entry, and to give the owner the opportunity to cure a violation, without government
intervention, liability for the cost, or issuance of an infraction. To that end, when a weed
board employee intends to enter private property, the statute requires only that “[p]rior to
carrying out the purpose for which the entry is made, the official making such entry or
someone in his or her behalf, shall make a reasonable attempt to notify the owner of the
property as to the purpose and need for the entry.” RCW 17.10.160. When a weed board
orders that a violation be cured and intends to act if it is not, the statute imposes only the
following requirements on notice:
The notice shall be in writing and sent by certified mail, and shall identify
the noxious weeds found to be present, order prompt control action, and
specify the time, of at least ten days from issuance of the notice, within
which the prescribed action must be taken. Upon deposit of the certified
letter of notice, the noxious weed control authority shall make an affidavit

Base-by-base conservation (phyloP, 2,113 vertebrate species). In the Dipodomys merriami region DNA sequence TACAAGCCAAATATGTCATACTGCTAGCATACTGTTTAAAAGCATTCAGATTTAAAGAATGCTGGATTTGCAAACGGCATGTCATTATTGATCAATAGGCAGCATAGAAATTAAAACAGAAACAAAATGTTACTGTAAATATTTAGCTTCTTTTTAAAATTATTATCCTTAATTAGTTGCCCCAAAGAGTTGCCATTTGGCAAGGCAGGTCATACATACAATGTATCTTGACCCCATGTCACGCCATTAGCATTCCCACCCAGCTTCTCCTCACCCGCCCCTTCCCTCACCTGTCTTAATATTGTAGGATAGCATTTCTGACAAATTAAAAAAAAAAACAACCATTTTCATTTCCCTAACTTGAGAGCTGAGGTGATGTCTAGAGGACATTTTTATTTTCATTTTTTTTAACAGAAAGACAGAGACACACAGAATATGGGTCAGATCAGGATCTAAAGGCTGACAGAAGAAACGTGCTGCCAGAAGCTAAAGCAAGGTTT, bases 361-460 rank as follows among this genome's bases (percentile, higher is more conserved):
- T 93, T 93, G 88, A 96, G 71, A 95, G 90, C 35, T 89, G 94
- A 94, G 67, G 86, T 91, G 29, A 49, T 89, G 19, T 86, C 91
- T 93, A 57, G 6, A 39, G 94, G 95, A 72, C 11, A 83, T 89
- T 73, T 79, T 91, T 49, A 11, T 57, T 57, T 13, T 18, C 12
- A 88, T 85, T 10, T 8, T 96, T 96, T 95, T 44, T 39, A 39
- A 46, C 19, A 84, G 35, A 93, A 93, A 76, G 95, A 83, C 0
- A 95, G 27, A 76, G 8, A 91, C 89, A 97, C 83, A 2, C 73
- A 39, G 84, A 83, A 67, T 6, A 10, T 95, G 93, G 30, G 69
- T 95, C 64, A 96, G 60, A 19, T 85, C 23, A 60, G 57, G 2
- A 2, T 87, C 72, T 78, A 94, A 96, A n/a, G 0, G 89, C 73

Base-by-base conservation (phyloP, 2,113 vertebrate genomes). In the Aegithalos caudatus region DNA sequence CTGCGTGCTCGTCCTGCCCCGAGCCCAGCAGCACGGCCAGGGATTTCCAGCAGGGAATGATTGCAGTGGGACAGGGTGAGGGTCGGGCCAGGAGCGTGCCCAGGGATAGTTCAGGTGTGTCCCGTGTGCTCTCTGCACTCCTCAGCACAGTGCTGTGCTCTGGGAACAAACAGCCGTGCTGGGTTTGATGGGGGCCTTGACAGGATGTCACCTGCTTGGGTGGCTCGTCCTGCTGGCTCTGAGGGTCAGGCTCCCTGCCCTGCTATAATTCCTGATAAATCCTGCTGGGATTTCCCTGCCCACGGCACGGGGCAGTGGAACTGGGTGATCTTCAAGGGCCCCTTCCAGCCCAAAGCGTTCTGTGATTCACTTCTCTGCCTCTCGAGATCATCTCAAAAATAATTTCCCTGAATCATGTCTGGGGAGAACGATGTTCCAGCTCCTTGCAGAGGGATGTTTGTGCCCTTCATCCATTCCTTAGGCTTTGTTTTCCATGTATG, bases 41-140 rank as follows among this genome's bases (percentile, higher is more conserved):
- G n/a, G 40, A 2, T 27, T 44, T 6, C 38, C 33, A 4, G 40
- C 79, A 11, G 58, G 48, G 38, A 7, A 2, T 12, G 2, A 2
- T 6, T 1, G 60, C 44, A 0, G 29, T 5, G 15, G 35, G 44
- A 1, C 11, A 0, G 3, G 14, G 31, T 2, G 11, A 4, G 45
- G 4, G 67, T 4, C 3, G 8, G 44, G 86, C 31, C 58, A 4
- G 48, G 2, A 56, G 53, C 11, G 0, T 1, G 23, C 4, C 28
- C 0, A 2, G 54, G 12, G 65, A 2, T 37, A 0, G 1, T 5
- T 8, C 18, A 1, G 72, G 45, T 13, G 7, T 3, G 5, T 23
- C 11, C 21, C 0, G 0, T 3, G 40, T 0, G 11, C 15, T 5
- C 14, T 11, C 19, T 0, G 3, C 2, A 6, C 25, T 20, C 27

of mailing that is prima facie evidence that proper notice was given.
RCW 17.10.170. If corrective action is not taken within the 10 day or greater time frame
afforded by the weed board, chapter 17.10 RCW does not require any further notice
before the weed board takes action to control the noxious weeds.
No. 34938-1-III
Friends of Moon Creek v. Diamond Lake Improvement Ass’n
17
Ecology’s permit required some information to be given to property owners about
the planned application of an herbicide. Relevant to mailed notice, the permit stated:
a. The Permittee must notify private residents/businesses immediately
adjacent to any treated area before chemical application, or as an
alternative to notification, post the treated area[.] The Permittee
may provide notice the same day as treatment.
b. If notifying under 1.a., the Permittee must provide notice to the
resident/business by a notification form, letter, flyer, or a personal
conversation. The notice must explain the purpose of the treatment,
identify the herbicide used, any re-entry or water use restrictions, and
provide the location of the treated area(s) in relation to the
residence/business.
CP at 33.
The weed board’s undertaking in this case was somewhat atypical. It appears the
weed board never intended to require property owners along Moon Creek to control the